Cubs set 2012 ticket prices at Wrigley Field

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Cubs set 2012 ticket prices at Wrigley Field

The Cubs are already looking forward to the buzz Theo Epstein will bring to their franchise and what that could mean at the box office.

The timing happened to work out perfectly. Renewal forms were already scheduled to be sent out to season-ticket holders on Friday, just as team executives were finalizing the details that will bring Epstein to the North Side.

The Cubs announced Friday that prices for season tickets will be essentially flat or reduced when compared to 2011. Season-ticket holders will also get a break, paying on average 1-to-2 less than what it costs for individual-game tickets in the same location.

The Cubs are now requiring a 10 percent deposit on season tickets in November, with the remaining balance due in January. In exchange, fans will be able to visit Wrigley Field and personally pick out a new location if theyre looking to change seats.

Perhaps sensing how it looks on television, management has responded to the empty seats seen across the bleachers last season.

The Cubs say that season tickets in the bleachers are decreasing on average by 14.3 percent per ticket. Prices for individual games will drop 10.3 percent on average next season. But it will be more expensive than last year to sit there for the 13 marquee games.

The Cubs did not add another pricing tier for 2012. Marquee remains the most expensive designation, which is reserved for: Opening Day; weekend series with the White Sox, Boston Red Sox and St. Louis Cardinals; and high-traffic Saturdays in the summer against the Houston Astros, Arizona Diamondbacks and Cincinnati Reds.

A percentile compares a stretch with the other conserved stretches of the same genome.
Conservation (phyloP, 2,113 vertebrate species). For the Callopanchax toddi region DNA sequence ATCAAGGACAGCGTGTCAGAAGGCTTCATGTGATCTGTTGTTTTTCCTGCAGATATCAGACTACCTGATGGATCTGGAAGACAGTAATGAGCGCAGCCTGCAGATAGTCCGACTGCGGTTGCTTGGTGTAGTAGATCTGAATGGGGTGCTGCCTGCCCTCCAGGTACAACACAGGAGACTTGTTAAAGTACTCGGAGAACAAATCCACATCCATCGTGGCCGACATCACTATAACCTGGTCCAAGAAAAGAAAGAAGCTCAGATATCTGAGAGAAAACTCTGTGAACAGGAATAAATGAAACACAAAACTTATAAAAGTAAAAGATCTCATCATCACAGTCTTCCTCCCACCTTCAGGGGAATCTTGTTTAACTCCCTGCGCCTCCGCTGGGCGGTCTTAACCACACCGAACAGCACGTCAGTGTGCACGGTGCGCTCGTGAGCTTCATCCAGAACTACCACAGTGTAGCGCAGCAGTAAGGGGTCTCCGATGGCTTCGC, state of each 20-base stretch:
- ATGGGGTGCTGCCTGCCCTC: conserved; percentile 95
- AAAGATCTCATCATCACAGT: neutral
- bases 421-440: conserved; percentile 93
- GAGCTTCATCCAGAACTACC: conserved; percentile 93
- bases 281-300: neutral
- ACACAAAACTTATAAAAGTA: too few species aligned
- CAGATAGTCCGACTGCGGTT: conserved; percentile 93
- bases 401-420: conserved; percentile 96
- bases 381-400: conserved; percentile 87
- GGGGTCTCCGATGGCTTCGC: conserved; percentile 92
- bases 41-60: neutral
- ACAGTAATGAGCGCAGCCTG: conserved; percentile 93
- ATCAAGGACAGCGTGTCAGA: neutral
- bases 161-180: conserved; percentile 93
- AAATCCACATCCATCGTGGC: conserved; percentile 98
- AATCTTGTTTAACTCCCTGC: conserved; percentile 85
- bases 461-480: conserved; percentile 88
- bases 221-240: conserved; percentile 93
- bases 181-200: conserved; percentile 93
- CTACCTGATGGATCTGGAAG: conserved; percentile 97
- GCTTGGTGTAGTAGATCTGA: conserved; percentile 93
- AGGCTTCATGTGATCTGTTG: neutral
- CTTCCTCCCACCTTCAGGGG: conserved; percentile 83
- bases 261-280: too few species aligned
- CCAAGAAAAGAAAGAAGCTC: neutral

The Cubs say season tickets within the seating bowl will remain flat compared to last year.

Individual tickets depend on the game category, and its a wide range. When the 12 percent amusement tax is factored in, it will cost around 128 for an infield club box seat on a marquee day. Its only about 9 to get an upper deck reserved outfield seat for a bronze game.

The general manager definitely cant take credit for this streak, but the Red Sox counted their 700th consecutive sellout at Fenway Park last month, a reflection of the winning teams assembled by Epstein.

In the months ahead, well find out what a new direction means at Wrigley Field.

Morning Update: Cubs pick up win No. 101, Sale leads White Sox past Rays

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Morning Update: Cubs pick up win No. 101, Sale leads White Sox past Rays

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John Lackey sees Cubs lining up for World Series run: ‘It’s all here’

John Lackey sees Cubs lining up for World Series run: ‘It’s all here’

PITTSBURGH — The Cubs have so much going for them, all this blue-chip talent, a clubhouse mix of young players and grizzled veterans, arguably the best manager in the game, an impactful coaching staff and a front office that blends scouting and analytics as well as anyone.

So, no, John Lackey is not at all surprised by the way this clicked into place, 101 wins and counting for the machine built with October in mind.

“Not really,” Lackey said after Tuesday night’s 6-4 victory over the Pittsburgh Pirates. “I had some pretty good offers from other people, and I chose this one for a reason. It’s all here.”